Liberian citizen observer groups also informed the delegation about accounts of VAW-E that was occurring through smear campaigns and insults against women candidates on social media and in public places, as well as reports of physical intimidation and threats against female candidates.
The ECC deployed 2,170 trained and accredited observers including 170 mobile observers and 2,000 polling place observers deployed in all 73 districts. Of the 2000 observers, 832 are systematically deployed as Rapid Response Observers, 498 of which are deployed based on a proportional distribution by district. To administer the 2017 elections, each of the country’s 5,390 polling places were staffed by five polling officials, one of whom was a presiding officer. At least two NEC staff in 67 percent of the 498 polling places observed by the ECC were women, however, only 22 percent of observed polling places had a woman as the presiding officer.
Based on reports from ECC observers deployed to polling stations in all 73 districts, the election day was largely peaceful, with a low amount of incidents reported of violence to both the ECC and other observation missions. Out of 140 total (violent and non-violent) incident reports, 13 percent (18 cases) were marked as incidents of violence against women, including incidents of intimidation, harassment, threats and physical violence. These cases were also exacerbated due to the turmoil with long lines to be able to vote, including pregnant or elderly women not given special consideration to be able to vote quicker than others.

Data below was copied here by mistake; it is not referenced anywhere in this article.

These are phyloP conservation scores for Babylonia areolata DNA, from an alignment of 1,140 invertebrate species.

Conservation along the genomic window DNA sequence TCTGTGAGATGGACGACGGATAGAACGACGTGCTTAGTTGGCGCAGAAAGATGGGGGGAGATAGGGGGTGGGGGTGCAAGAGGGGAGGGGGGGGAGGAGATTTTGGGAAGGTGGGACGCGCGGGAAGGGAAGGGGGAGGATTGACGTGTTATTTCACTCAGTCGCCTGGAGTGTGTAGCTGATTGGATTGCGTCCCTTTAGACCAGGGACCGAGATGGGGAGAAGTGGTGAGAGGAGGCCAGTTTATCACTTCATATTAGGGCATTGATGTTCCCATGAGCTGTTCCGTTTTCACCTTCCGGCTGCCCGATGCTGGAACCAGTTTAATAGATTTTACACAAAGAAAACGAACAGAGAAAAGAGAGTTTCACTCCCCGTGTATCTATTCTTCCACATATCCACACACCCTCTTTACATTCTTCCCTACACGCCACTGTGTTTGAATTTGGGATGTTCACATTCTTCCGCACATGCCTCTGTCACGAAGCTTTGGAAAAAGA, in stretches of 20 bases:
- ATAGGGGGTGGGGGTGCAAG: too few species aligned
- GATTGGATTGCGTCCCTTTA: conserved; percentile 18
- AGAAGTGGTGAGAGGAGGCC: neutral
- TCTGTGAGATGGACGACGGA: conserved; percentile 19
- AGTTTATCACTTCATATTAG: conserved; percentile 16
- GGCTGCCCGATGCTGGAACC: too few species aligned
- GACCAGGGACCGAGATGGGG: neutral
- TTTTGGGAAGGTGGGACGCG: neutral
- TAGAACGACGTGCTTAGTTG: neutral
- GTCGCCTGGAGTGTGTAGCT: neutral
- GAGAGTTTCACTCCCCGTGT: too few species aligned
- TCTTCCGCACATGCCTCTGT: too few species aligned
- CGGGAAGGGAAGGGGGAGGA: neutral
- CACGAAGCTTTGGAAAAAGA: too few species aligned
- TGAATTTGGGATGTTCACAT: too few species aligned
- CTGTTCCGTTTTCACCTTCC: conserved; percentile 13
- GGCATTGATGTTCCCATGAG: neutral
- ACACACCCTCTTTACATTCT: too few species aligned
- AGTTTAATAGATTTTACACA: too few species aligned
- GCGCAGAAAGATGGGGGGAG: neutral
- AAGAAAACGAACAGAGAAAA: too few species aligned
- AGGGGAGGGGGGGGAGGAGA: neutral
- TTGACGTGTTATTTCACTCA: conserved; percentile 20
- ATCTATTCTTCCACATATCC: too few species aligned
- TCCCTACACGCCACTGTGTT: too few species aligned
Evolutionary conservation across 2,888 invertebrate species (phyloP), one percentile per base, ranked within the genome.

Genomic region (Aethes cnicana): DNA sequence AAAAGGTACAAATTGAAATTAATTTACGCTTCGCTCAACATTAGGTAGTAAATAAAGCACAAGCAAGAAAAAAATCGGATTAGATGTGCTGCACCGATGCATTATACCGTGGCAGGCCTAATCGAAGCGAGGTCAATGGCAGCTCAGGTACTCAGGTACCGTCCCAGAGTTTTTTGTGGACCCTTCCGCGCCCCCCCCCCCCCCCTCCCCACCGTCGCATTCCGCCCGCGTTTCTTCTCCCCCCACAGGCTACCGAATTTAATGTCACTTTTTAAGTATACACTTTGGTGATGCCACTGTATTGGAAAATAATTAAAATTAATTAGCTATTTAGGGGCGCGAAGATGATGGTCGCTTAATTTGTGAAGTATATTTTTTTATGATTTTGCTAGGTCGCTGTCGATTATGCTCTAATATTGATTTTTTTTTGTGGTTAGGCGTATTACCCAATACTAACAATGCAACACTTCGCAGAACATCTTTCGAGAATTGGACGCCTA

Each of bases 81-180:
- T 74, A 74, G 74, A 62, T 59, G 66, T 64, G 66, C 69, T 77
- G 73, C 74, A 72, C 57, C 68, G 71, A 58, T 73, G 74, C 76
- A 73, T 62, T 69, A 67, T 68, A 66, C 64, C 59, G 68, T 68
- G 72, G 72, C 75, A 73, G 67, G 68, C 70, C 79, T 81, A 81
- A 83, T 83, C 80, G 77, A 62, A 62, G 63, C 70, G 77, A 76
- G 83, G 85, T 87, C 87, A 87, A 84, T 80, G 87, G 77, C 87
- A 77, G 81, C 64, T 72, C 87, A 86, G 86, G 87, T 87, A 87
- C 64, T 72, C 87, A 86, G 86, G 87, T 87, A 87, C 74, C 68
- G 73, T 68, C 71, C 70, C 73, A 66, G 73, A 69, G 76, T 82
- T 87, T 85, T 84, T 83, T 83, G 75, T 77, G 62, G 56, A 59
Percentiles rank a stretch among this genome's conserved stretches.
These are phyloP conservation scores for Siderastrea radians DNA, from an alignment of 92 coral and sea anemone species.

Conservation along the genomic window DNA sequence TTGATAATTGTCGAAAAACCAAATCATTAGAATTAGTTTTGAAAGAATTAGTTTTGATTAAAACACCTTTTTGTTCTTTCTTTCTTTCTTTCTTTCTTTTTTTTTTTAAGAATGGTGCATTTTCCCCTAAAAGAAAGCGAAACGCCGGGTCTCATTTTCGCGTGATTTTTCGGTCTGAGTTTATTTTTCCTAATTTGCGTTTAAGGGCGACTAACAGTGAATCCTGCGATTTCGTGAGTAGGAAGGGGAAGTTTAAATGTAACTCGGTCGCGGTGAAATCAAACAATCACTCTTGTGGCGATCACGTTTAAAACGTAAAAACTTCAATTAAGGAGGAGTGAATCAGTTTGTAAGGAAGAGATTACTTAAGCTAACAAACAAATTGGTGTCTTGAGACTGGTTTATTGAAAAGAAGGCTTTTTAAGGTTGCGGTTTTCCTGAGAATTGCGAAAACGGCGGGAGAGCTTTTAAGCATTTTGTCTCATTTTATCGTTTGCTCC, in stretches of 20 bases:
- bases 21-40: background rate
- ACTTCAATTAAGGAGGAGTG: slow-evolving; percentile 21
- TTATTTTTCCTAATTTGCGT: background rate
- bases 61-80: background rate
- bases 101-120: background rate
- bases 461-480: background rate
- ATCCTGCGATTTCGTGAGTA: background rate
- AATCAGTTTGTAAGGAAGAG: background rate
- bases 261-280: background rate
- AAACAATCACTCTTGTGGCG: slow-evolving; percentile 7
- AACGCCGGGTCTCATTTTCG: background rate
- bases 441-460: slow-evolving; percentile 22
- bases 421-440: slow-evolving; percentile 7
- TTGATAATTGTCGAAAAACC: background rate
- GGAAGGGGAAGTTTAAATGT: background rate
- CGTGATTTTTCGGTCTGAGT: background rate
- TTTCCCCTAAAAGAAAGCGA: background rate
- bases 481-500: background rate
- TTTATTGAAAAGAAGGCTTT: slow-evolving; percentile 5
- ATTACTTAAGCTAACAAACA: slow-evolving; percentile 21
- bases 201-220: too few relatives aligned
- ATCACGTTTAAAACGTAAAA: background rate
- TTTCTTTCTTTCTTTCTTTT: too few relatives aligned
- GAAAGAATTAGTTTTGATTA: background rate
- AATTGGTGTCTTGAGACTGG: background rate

On December 25, Liberia held a run-off election. Of the ECC’s 1,100 observers, 832 were systematically deployed as Rapid Response Observers and 498 were deployed based on a proportional distribution by district.While 69 percent of the 498 polling places observed by the ECCs had at least two female NEC staff, five percent of observed polling stations had no women NEC staff present.
There were no incidents reported of violence against women in elections out of the two incidents reported.
Women’s Political Participation in Liberia
Women continue to play an active role in the promotion of peace and the consolidation of democracy in Liberia; however, many of them still face significant challenges as voters, candidates, and pollworkers. Lower literacy rates and cultural and financial barriers inhibit disproportionately their ability to access information about the election process and avenues for political participation. In fact, women in Liberia face literacy rates two times lower than men’s. Civil society organizations also noted that there was no mobilization campaign held to encourage women to vote before the run-off. Men participated in significantly higher numbers than women, with 4,246 women participating to 10,435 men. While the distance needed to travel to registration centers affected communities as a whole, rural women had less access to transportation and more responsibilities limiting their participation, including household duties. Women also faced security concerns related to walking long distances after dark. The NEC also faced funding and transportation challenges that inhibited their ability to reach illiterate women in rural areas.